Using This Guide
Hands On Approach
This guide is not
meant to be your coffee-table reading. Use it as a tool to make your study or
discussion more effective. Make use of the spaces in the lessons to record your
thoughts and observations.
One of the
exercises under the section “observation” is to record an outline of the
passage. Spend time to work on this important exercise because it helps you get
the big picture of the entire passage as well as see the relationship between
the parts. It also trains you to read the passage carefully and thoughtfully.
Try to write the outline without copying the headings from your Bible. Each
entry in the outline should accurately reflect the main idea of the paragraph.
Key words are
words that give meaning to the text or are related to the main idea. Key words
are often repeated to mark emphasis. Key words tell you about who, what, when,
where, why, or how. Since there are no right or wrong key words, your list may
be different from the one provided at the end of the book.
Length of Lesson
lessons are also designed for group Bible study, sometimes a lesson may be too
long for a study session. If this happens, the Bible study leader who began the
lesson should inform the next leader of where the passage was left off and the
discussion results from the first study.
Thoughts on Questions
The end of this
book contains suggested answers that serve as pointers when you need help.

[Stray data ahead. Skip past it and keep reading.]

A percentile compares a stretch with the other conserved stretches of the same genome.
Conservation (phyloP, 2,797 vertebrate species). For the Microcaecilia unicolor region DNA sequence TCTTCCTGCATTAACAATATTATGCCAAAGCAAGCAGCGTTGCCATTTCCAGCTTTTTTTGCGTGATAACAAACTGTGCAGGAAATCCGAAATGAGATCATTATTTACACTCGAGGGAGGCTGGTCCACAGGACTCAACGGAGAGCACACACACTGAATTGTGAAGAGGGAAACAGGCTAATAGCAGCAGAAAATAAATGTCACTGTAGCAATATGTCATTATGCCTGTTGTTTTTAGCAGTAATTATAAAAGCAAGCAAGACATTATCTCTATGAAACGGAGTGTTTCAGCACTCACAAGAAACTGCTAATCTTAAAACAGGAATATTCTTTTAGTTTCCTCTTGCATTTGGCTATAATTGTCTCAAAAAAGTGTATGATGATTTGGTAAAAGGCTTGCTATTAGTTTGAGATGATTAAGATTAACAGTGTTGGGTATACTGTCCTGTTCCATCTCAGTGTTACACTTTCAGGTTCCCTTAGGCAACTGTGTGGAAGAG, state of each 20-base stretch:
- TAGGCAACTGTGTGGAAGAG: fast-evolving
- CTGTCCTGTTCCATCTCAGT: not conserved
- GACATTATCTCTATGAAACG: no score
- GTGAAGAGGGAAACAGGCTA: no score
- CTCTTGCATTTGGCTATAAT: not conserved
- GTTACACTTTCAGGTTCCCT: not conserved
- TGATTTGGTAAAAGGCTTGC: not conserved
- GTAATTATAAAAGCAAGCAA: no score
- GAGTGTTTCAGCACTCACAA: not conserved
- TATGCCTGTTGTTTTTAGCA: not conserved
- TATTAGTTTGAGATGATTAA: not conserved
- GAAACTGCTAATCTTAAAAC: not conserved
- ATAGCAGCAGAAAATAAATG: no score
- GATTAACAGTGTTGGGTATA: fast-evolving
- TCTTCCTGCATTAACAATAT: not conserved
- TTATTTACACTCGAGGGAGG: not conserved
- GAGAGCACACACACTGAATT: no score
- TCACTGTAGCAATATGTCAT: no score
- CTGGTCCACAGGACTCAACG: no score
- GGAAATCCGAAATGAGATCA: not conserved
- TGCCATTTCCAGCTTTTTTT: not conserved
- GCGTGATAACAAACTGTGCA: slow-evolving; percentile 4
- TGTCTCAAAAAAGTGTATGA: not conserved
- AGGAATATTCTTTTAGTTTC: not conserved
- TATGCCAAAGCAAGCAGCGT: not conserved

Since many of the questions do not have standard answers, use the answers
provided only as reference. With these thoughts on questions as a starting
point, you should be able to come up with more complete answers on your own.
Preparing for Group Bible
Before leading a
group Bible study, you should go through the lesson in advance to get a good
understanding of the material. Then select questions based on the amount of
time you have for discussion and the group’s size, makeup, level of biblical
knowledge, etc. Try to also design additional application questions that you
think would suit the particular needs of the group.
The Inductive Method
approach is an effective way to study the Bible. It follows 3 basic steps:
observation, interpretation, and application.
Observation—What did God say? How did He say it? This
type of questions helps you look at the Bible passage carefully and equips you
for a sound interpretation.
Interpretation—What does it mean? When answering this type
of questions, let the Bible interpret itself whenever possible. Look at the
immediate context (the surrounding verses) as well as the broader context (the
surrounding chapters and the whole Bible) to derive at the intended meaning.
Also ask the Holy Spirit to enlighten your heart to know the spiritual things
that God wants to convey to you.
Application—How can I put this into practice?
Application questions encourage you to think about what God is teaching you
personally through your study. What are His commands? What shortcomings in you
is He pointing out? What message of encouragement does He have for you today?
It is in examining your relationship with God and acting out God’s word that
the words of the Bible can truly come to life.
Because the order
of the questions in this guide generally follows the order of the Bible text,
we did not group the questions according to the 3 steps mentioned above.
Instead, we have used symbols to identify the type of question. By helping you
become acquainted with these 3 basic types of questions, we hope that you will
acquire the ability to develop meaningful questions for future personal studies
as well as group discussions.
follow each quote, e.g. (4/134). The number before the slash refers to the
reference source listed at the end of this book. The second number indicates
the page where the quote is located in the reference source.